|dc.description.abstracteng||Soil moisture plays an essential key role in the assessment of hydrological and meteorological droughts that may affect a wide area of the natural grassland and the groundwater resource. The surface soil moisture distribution as a function of time and space is highly relevant for hydrological, ecological, and agricultural applications, especially in water-limited or drought-prone regions. However, gauging soil moisture is challenging because of its high variability. While point-scale in-situ measurements are scarce, the remote sensing tools remain the only practical means to obtain regional and global-scale soil moisture estimates.
A Soil Moisture and Ocean Salinity (SMOS) is the first satellite mission ever designed to gauge the Earth’s surface soil moisture (SM) at the near-daily time scales. This work aims to evaluate the spatial and temporal patterns of SMOS soil moisture, determine the effect of the climate extremes on the vegetation growth cycle, and demonstrate the feasibility of using our drought model (GDI) the Gobi Drought Index. The GDI is based on the combination of SMOS soil moisture and several products from the MODIS satellite. We used this index for hydro-meteorological drought monitoring in Southwestern Mongolia.
Firstly, we validated bias-corrected SMOS soil moisture for Mongolia by the in-situ soil moisture observations 2000 to 2015. Validation shows satisfactory results for assessing drought and water-stress conditions in the grasslands of Mongolia. The correlation analysis between SMOS and Normalized Difference Vegetation Index (NDVI) index in the various ecosystems shows a high correlation between the bias-corrected, monthly-averaged SMOS and NDVI data (R2 > 0.81). Further analysis of the SMOS and in situ SM data revealed a good match between spatial SM distribution and the rainfall events over Southwestern Mongolia. For example, during dry 2015, SM was decreased by approximately 30% across the forest-steppe and steppe areas. We also notice that both NDVI and rainfall can be used as indicators for grassland monitoring in Mongolia.
The second part of this research, analyzed several dzud (specific type of climate winter disaster) events (2000, 2001, 2002, and 2010) related to drought, to comprehend the spatial and temporal variability of vegetation conditions in the Gobi region of Mongolia. We determined how these extreme climatic events affect vegetation cover and local grazing conditions using the seasonal aridity index (aAIZ), NDVI, and livestock mortality data. The NDVI is used as an indicator of vegetation activity and growth. Its spatial and temporal pattern is expected to reflect the changes in surface vegetation density and status induced by water-deficit conditions. The Gobi steppe areas showed the highest degree of vulnerability to climate, with a drastic decline of grassland in arid areas. We found that under certain dzud conditions, rapid regeneration of vegetation can occur. A thick snow layer acting as a water reservoir combined with high livestock losses can lead to an increase of the maximum August NDVI. The snowy winters can cause a 10 to 20-day early peak in NDVI and the following increase in vegetation growth. However, during a year with dry winter conditions, the vegetation growth phase begins later due to water deficiency and the entire year has a weaker vegetation growth. Generally, livestock loss and the reduction of grazing pressure was played a crucial role in vegetation recovery after extreme climatic events in Mongolia.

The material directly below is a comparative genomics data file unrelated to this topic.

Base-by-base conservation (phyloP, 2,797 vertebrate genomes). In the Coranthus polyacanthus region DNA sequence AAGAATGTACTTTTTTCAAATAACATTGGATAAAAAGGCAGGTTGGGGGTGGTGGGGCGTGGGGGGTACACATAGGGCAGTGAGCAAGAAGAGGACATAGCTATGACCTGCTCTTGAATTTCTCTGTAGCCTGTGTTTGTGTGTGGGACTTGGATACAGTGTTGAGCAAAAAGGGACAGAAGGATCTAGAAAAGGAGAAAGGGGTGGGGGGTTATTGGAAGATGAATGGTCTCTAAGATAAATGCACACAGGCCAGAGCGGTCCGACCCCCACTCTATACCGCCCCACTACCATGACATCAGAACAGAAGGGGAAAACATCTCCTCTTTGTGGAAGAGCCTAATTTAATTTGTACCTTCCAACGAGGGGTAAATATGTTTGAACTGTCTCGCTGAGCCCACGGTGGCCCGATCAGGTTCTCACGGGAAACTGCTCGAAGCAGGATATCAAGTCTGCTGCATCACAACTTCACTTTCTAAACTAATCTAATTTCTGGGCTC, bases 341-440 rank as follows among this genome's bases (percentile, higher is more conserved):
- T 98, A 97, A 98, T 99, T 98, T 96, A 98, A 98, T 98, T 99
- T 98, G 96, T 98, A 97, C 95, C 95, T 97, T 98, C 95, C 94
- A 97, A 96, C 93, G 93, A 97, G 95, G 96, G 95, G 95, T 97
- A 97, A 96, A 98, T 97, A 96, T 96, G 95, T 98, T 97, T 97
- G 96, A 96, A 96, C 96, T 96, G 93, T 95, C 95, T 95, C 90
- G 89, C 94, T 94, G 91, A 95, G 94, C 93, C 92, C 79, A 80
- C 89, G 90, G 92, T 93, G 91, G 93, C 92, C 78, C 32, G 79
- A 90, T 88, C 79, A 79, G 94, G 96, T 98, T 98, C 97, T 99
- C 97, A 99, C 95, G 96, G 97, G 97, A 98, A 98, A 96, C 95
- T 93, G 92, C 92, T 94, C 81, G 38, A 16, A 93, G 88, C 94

At the last stage of our study, we develop an integrated Gobi drought index (GDI), derived from SMOS and LST, PET, and NDVI MODIS products. GDI can incorporate both, the meteorological and soil moisture drought patterns and sufficiently well represent overall drought conditions in the arid lands. Specifically, the monthly GDI and 1-month standardized precipitation index SPI showed significant correlations. Both of them are useful for drought monitoring in semi-arid lands. But, the SPI requires in situ data that are sparse, while the GDI is free from the meteorological network restriction. Consequently, we compared the GDI with other drought indices (VSWI, NDDI, NDWI, and in-situ SM). Comparison of these drought indices with the GDI allowed assessing the droughts’ behavior from different angles and quantified better their intensity.
The GDI maps at fine-scale (< 1km) permit extending the applicability of our drought model to regional and local studies. These maps were generated from 2000 to 2018 across Southwestern Mongolia. Fine-scale GDI drought maps are currently limited to the whole territory for Mongolia but the algorithm is dynamic and can be transported to any region. The GDI drought index can be served as a useful tool for prevention services to detect extremely dry soil and vegetation conditions posing a risk of drought and groundwater resource depletion. It was able to detect the drought events that were underestimated by the National Drought Watch System in Mongolia.
In summary, with the help of satellite, climatological, and geophysical data, the integrated GDI can be beneficial for vegetation drought stress characterization and can be a useful tool to monitor the effectiveness of pasture land restoration management practices for Mongolian livelihoods. The future application of the GDI can be extended to monitor potential impacts on water resources and agriculture in Mongolia, which have been impacted by long periods of drought.||de